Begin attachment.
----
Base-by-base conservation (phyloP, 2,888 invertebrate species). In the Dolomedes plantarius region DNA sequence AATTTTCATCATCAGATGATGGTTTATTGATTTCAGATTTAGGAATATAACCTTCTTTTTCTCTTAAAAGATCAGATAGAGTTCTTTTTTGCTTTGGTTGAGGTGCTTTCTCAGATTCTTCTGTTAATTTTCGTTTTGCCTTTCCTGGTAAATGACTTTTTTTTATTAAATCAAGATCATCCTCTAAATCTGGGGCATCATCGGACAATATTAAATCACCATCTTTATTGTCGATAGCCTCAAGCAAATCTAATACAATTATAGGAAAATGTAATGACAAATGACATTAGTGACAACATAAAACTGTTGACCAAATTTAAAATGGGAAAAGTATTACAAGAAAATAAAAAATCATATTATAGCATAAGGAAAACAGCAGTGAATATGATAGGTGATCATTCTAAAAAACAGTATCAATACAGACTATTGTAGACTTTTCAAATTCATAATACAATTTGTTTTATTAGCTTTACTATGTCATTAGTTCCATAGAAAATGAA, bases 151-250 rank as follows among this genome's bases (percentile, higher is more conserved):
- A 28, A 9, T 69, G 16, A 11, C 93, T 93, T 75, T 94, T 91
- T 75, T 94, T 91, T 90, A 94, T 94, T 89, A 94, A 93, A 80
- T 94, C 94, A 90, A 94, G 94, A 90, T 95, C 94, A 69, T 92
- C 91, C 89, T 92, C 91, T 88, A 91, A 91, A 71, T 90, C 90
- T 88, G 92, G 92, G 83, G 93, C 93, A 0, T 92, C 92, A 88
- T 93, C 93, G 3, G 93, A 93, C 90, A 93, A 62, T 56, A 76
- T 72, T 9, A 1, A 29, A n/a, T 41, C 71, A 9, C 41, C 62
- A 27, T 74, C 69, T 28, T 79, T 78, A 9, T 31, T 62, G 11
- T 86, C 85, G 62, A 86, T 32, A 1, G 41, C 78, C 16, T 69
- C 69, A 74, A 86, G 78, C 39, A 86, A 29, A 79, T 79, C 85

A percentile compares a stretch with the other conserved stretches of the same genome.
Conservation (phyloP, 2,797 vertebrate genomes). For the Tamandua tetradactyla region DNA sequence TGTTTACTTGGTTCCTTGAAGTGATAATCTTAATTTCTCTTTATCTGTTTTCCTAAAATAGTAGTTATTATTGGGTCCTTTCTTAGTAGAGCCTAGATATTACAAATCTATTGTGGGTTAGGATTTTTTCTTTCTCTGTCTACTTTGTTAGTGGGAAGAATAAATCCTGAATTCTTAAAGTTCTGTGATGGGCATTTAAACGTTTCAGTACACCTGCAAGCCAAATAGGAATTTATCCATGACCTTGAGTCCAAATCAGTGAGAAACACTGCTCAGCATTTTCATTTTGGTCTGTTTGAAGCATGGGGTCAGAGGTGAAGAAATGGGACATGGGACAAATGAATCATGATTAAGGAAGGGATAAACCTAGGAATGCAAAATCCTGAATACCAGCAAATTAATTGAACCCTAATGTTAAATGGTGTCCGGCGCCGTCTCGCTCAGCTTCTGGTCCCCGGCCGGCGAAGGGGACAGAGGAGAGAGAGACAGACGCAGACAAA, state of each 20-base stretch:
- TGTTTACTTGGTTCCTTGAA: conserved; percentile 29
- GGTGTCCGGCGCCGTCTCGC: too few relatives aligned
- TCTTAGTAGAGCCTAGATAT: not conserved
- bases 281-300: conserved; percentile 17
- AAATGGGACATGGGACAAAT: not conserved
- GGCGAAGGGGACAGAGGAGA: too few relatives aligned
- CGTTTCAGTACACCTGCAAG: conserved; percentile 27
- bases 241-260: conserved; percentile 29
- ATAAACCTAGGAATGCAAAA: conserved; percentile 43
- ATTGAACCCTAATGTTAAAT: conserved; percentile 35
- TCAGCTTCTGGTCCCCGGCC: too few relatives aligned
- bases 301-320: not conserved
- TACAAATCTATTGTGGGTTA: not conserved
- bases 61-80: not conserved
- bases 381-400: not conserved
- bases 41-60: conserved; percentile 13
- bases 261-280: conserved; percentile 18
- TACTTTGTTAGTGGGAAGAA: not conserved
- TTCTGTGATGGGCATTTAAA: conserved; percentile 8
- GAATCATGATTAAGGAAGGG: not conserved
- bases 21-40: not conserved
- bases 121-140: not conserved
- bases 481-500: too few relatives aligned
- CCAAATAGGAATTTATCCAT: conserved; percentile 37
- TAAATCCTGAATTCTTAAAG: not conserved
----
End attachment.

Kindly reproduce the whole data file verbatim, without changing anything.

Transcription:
Base-by-base conservation (phyloP, 2,888 invertebrate species). In the Dolomedes plantarius region DNA sequence AATTTTCATCATCAGATGATGGTTTATTGATTTCAGATTTAGGAATATAACCTTCTTTTTCTCTTAAAAGATCAGATAGAGTTCTTTTTTGCTTTGGTTGAGGTGCTTTCTCAGATTCTTCTGTTAATTTTCGTTTTGCCTTTCCTGGTAAATGACTTTTTTTTATTAAATCAAGATCATCCTCTAAATCTGGGGCATCATCGGACAATATTAAATCACCATCTTTATTGTCGATAGCCTCAAGCAAATCTAATACAATTATAGGAAAATGTAATGACAAATGACATTAGTGACAACATAAAACTGTTGACCAAATTTAAAATGGGAAAAGTATTACAAGAAAATAAAAAATCATATTATAGCATAAGGAAAACAGCAGTGAATATGATAGGTGATCATTCTAAAAAACAGTATCAATACAGACTATTGTAGACTTTTCAAATTCATAATACAATTTGTTTTATTAGCTTTACTATGTCATTAGTTCCATAGAAAATGAA, bases 151-250 rank as follows among this genome's bases (percentile, higher is more conserved):
- A 28, A 9, T 69, G 16, A 11, C 93, T 93, T 75, T 94, T 91
- T 75, T 94, T 91, T 90, A 94, T 94, T 89, A 94, A 93, A 80
- T 94, C 94, A 90, A 94, G 94, A 90, T 95, C 94, A 69, T 92
- C 91, C 89, T 92, C 91, T 88, A 91, A 91, A 71, T 90, C 90
- T 88, G 92, G 92, G 83, G 93, C 93, A 0, T 92, C 92, A 88
- T 93, C 93, G 3, G 93, A 93, C 90, A 93, A 62, T 56, A 76
- T 72, T 9, A 1, A 29, A n/a, T 41, C 71, A 9, C 41, C 62
- A 27, T 74, C 69, T 28, T 79, T 78, A 9, T 31, T 62, G 11
- T 86, C 85, G 62, A 86, T 32, A 1, G 41, C 78, C 16, T 69
- C 69, A 74, A 86, G 78, C 39, A 86, A 29, A 79, T 79, C 85

A percentile compares a stretch with the other conserved stretches of the same genome.
Conservation (phyloP, 2,797 vertebrate genomes). For the Tamandua tetradactyla region DNA sequence TGTTTACTTGGTTCCTTGAAGTGATAATCTTAATTTCTCTTTATCTGTTTTCCTAAAATAGTAGTTATTATTGGGTCCTTTCTTAGTAGAGCCTAGATATTACAAATCTATTGTGGGTTAGGATTTTTTCTTTCTCTGTCTACTTTGTTAGTGGGAAGAATAAATCCTGAATTCTTAAAGTTCTGTGATGGGCATTTAAACGTTTCAGTACACCTGCAAGCCAAATAGGAATTTATCCATGACCTTGAGTCCAAATCAGTGAGAAACACTGCTCAGCATTTTCATTTTGGTCTGTTTGAAGCATGGGGTCAGAGGTGAAGAAATGGGACATGGGACAAATGAATCATGATTAAGGAAGGGATAAACCTAGGAATGCAAAATCCTGAATACCAGCAAATTAATTGAACCCTAATGTTAAATGGTGTCCGGCGCCGTCTCGCTCAGCTTCTGGTCCCCGGCCGGCGAAGGGGACAGAGGAGAGAGAGACAGACGCAGACAAA, state of each 20-base stretch:
- TGTTTACTTGGTTCCTTGAA: conserved; percentile 29
- GGTGTCCGGCGCCGTCTCGC: too few relatives aligned
- TCTTAGTAGAGCCTAGATAT: not conserved
- bases 281-300: conserved; percentile 17
- AAATGGGACATGGGACAAAT: not conserved
- GGCGAAGGGGACAGAGGAGA: too few relatives aligned
- CGTTTCAGTACACCTGCAAG: conserved; percentile 27
- bases 241-260: conserved; percentile 29
- ATAAACCTAGGAATGCAAAA: conserved; percentile 43
- ATTGAACCCTAATGTTAAAT: conserved; percentile 35
- TCAGCTTCTGGTCCCCGGCC: too few relatives aligned
- bases 301-320: not conserved
- TACAAATCTATTGTGGGTTA: not conserved
- bases 61-80: not conserved
- bases 381-400: not conserved
- bases 41-60: conserved; percentile 13
- bases 261-280: conserved; percentile 18
- TACTTTGTTAGTGGGAAGAA: not conserved
- TTCTGTGATGGGCATTTAAA: conserved; percentile 8
- GAATCATGATTAAGGAAGGG: not conserved
- bases 21-40: not conserved
- bases 121-140: not conserved
- bases 481-500: too few relatives aligned
- CCAAATAGGAATTTATCCAT: conserved; percentile 37
- TAAATCCTGAATTCTTAAAG: not conserved